Fareed Shawky's movies ``The Traitors'' and ``The Women's Gang'' are well-known in Egypt and other Arab countries, but the films originally did not play in United States theaters. Mr. Shawky, an Egyptian macho film actor in the Sylvester Stallone ``Rambo'' style, is now getting some attention on American television sets. Mr. Shawky's movies are among scores of Arabic-language films that are available on video cassettes and can be rented from neighborhood stores. Among the rows of English-language films in a Washington video store, for example, are shelves of movies by popular Mideast motion-picture makers.
Peter Timmons, manager of the International Video Club in Washington, says the store's Arabic films do fairly well. In fact, the store's entire foreign-language section is quite popular, he says.
The video business has gone through an explosive growth period in recent years, with as many as 25,000 stores popping up nationwide, an expert says. Now that the number of retail outlets has stabilized, movie renters are witnessing the latest boom: foreign-language films.
``Retailers already exist, and they are very competitive,'' says Lomberto Perez, publisher of Video Vision, a monthly magazine about Spanish-language films. Video stores ``are looking for other places to expand in the market,'' he says, and one area is foreign-language films.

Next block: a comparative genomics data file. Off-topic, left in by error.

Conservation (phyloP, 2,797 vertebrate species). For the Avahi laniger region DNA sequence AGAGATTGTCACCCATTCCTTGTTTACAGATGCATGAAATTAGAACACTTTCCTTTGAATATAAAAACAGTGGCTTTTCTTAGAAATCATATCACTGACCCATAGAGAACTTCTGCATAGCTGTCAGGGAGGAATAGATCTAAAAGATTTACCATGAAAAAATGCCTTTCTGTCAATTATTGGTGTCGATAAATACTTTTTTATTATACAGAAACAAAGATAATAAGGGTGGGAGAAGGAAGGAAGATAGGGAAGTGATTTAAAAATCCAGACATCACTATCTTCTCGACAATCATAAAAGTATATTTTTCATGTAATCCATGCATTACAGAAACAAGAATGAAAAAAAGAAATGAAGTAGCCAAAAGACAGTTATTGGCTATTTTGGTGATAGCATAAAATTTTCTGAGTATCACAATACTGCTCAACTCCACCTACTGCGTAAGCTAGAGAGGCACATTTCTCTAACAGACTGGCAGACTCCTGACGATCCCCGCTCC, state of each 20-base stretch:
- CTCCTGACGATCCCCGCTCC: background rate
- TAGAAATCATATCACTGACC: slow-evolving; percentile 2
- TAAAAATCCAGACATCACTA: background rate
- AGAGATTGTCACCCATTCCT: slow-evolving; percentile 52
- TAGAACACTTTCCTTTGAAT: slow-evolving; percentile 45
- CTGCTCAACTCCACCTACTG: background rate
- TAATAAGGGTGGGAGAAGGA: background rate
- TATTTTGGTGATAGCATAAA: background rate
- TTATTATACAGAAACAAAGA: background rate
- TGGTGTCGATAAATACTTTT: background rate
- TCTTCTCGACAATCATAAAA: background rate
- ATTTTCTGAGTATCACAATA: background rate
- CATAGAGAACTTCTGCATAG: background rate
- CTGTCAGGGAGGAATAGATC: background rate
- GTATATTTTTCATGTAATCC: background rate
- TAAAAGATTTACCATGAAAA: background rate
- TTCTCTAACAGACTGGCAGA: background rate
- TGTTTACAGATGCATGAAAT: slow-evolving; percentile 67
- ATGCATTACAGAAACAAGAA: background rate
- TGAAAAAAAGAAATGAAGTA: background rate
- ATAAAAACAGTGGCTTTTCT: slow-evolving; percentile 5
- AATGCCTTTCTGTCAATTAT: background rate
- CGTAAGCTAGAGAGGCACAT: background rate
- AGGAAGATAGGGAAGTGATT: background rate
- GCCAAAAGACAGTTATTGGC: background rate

Popular United States films are also being released on video in English and Spanish. ``Cobra'' is scheduled to be released by Warner Home Video, and viewers can see tough-guy Sylvester Stallone gunning down the bad guys in either English or Spanish.
Industry experts say foreign-language films have received little attention in the video marketplace until recently. At the Video Software Dealers Association's annual convention last August for example, hundreds of companies were pushing their latest releases. Spanish-language video distributors, with approximately a dozen display booths, comprised the largest segment of foreign films at the association's meeting.
Marion Martelli, executive vice-president of International Home Video in Wilmington, Calif., says that Spanish-language films are the predominant sellers in the market, and cites demographics as the reason. Hispanic population growth in the United States is expected to continue for several years.
Although Spanish-language films are enjoying a boom, attempts to release these films in 1983 failed. Marketers had the right idea, but they did not know the clientele or the product well enough, according to Douglas Jensen of Pelican Videos in Canoga Park, Calif.
Video cassette recorders were selling at that time for approximately $500, and the typical Hispanic family could not afford such a luxury, says Mr. Jensen, who has researched and documented the Hispanic demand for videos.
South Korea, however, launched a revolution in late 1984 by making and marketing video cassette recorders in the US for as little as $100 - well within the price range of Hispanics, Jensen says.
Film makers then had to be convinced that the Hispanic market was worth a second try. Today, production companies are now finding that Hispanics are good customers, Mr. Jensen says. ``Hispanics are a cash society, whereas Americans deal with checks and credit cards,'' he says.